I live in Canada where winters seem to be getting longer these days and much colder, too. Would using TWO containers be really that much warmer than one?

Lastly, all these sites say to cut a hole that is 6" in diameter. It looks quite small to me, but at the same time, I don't want too much air and wind going in if I cut a bigger hole.

This is the cat himself:





Do you think 6" is going to be big enough? Or should I aim for 7"?

I'm so lost...

Thanks again!
post #5 of 12
He is a beauty!! I really don't know how small the opening can be. I do know they can go into such small spaces. I think I've read that if their whiskers don't touch anything, they can crawl into the smallest areas. I'm so glad you take such good care of him. Does he let you come near him at all? Since our trap failure our stray is very weary of me, but I know this cat needs to be altered, quickly. I also read that when the cold weather sets in, their blood gets thicker and they develop thicker skin. I did not know this but it sure made me feel better when there were cold nights. My problem is keeping the water bowl from freezing. I hope you get some answers, if you can try the Purr Pads, they kept his box dry and very warm. He would bury himself into the straw too. Good luck!!
post #6 of 12
The ones I have seen don't give them much room to move at all, the smaller it is and more used up with kitty the less airspace there is to get cold.
They can fit in the smallest of spaces without much of a problem (basically if they can get their head (not touching their whiskers) in they will get in and out) but if you think it would be a problem, Rubbermaid have bigger ones that you could use for the outer one and return the 18gal one.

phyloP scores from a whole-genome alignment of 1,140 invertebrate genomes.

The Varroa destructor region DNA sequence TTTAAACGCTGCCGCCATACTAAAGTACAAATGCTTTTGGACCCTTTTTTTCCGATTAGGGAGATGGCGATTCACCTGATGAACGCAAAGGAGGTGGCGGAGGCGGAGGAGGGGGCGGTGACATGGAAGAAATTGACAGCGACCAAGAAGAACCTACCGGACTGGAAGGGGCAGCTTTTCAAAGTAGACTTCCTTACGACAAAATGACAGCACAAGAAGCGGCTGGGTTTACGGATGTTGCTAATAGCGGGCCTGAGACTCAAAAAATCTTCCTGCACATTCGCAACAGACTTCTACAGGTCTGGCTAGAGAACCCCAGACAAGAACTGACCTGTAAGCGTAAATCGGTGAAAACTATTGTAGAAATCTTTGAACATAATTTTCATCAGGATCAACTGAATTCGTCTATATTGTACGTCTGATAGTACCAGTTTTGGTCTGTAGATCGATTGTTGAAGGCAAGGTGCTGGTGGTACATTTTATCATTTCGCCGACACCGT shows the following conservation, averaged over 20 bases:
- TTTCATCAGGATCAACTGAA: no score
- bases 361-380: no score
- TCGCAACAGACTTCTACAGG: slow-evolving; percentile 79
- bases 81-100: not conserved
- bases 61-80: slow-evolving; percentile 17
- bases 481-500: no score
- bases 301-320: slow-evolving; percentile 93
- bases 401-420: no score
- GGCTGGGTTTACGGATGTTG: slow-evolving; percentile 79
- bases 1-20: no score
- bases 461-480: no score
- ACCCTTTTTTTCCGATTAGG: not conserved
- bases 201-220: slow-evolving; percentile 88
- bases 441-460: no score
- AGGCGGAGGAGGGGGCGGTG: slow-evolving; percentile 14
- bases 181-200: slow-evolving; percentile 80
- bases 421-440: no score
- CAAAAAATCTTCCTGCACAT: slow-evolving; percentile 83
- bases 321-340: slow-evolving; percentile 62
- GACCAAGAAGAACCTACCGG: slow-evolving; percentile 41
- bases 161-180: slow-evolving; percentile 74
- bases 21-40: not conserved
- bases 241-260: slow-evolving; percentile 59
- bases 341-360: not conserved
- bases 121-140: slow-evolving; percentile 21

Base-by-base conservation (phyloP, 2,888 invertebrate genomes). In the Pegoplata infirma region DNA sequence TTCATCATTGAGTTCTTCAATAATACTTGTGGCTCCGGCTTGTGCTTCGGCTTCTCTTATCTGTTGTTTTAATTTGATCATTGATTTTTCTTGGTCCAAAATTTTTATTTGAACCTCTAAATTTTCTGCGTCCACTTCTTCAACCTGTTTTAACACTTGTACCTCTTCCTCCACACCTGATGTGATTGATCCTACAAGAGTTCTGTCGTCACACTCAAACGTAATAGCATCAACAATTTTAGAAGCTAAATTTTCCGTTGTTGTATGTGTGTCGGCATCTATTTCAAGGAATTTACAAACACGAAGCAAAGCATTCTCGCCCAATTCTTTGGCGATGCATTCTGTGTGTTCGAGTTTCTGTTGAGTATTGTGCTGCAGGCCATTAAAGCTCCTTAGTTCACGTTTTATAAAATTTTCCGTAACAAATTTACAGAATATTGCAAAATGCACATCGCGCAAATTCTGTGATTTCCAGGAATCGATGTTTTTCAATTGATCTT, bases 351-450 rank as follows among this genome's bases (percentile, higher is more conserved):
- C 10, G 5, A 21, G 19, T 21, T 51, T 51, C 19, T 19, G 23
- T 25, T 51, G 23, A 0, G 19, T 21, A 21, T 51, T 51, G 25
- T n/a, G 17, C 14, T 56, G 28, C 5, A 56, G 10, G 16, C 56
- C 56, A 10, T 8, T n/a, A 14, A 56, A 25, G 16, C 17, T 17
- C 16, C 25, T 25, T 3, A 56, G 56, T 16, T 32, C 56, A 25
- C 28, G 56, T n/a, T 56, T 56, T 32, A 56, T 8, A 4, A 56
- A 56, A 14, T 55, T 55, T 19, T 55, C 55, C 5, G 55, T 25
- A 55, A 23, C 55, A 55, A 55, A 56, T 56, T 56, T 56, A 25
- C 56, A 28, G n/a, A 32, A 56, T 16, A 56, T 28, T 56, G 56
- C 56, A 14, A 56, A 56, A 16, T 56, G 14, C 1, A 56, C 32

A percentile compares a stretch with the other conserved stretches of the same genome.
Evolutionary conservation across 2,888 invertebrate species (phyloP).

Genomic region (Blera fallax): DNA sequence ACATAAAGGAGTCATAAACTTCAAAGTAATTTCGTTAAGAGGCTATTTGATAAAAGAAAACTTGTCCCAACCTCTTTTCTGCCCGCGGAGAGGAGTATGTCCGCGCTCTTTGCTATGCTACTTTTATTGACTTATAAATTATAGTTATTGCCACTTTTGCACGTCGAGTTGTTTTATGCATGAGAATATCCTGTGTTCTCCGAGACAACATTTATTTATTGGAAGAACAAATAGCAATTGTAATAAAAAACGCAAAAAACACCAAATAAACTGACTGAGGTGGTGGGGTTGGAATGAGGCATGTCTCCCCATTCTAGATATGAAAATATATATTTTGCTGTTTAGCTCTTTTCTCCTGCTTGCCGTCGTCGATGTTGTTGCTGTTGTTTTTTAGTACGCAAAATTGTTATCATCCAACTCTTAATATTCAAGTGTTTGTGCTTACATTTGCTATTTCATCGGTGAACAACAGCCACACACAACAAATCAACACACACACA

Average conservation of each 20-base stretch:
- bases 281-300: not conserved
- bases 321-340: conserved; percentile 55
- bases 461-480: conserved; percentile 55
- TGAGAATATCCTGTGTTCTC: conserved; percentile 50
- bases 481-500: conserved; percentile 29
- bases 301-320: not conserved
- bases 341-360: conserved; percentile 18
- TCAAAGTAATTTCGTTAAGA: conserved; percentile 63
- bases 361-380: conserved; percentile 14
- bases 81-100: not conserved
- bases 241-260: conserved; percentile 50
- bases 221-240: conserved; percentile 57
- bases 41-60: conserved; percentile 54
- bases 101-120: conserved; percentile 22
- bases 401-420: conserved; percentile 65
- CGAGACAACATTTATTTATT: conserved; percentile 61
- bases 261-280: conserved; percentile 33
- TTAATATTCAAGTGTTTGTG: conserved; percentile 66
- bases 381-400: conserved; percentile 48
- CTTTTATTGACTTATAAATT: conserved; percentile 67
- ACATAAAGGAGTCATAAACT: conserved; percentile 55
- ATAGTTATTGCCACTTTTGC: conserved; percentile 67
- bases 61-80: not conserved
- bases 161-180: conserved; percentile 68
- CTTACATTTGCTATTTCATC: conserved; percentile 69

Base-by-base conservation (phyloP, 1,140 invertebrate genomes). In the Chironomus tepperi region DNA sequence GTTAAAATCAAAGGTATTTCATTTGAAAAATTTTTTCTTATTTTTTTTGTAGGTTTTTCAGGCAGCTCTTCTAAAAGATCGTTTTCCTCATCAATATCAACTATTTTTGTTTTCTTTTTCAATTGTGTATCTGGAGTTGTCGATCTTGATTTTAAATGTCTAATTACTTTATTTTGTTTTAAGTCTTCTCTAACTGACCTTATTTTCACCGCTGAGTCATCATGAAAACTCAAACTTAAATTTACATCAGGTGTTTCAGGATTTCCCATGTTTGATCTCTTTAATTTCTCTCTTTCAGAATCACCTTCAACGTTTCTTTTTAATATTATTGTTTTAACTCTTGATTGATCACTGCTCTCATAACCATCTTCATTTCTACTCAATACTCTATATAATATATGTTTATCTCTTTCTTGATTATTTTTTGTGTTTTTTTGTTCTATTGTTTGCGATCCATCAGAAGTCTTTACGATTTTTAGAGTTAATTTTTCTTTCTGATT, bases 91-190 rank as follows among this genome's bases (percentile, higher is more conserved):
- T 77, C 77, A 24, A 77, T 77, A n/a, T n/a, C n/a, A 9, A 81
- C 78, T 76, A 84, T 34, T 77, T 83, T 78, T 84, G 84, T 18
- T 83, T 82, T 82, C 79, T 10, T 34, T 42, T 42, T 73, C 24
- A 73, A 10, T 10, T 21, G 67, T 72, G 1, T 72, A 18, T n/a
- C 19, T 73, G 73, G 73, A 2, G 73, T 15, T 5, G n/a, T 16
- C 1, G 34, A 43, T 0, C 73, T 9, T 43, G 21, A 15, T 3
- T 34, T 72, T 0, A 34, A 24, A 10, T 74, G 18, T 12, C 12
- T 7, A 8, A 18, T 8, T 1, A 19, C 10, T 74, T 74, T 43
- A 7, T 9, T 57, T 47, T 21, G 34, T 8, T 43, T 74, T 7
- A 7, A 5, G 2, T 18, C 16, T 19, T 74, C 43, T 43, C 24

Canada's winters can be pretty harsh, but Rubbermaid are not known for insulation value, so I would do with the two. The idea is that the airspace between them and the insulation styrofoam stops the cold air getting to the second one (cats love to scratch the styrofoam and could try eating it which isn't good for them). Most of the ones I have seen also used duct tape around the opening to cover any sharp edges and stop the insulation getting wet or eaten by the cat.

As far as keeping food and water from freezing (and this requires daily work) the snuggle discs they use for keeping kittens warm would work. We use them indoors and they stay hot for at least 5 hours and warm for 12-16.
http://www.snugglesafe.ca/index.htm These are the ones we use at the shelter, they are fairly expensive but we were lucky enough to have them bought for us. It will give you the idea though, I am sure there are other heat pads you can warm up in the microwave that are cheaper, even rice in a small pillow cover etc?
post #7 of 12
Thread Starter 
Well, I built a Rubbermaid shelter insulated with the highest density house insulation sheet I could find and then stuffed it with straw as well. I spent hours on it just to hear from my landlord upstairs that NO, I cannot put the shelter outside because he doesn't want the cat thinking this house/property is his permanent home. He said I can feed him, but no shelters allowed.

SIGH. Maybe I should've asked beforehand, but I honestly assumed it wouldn't be an issue at all.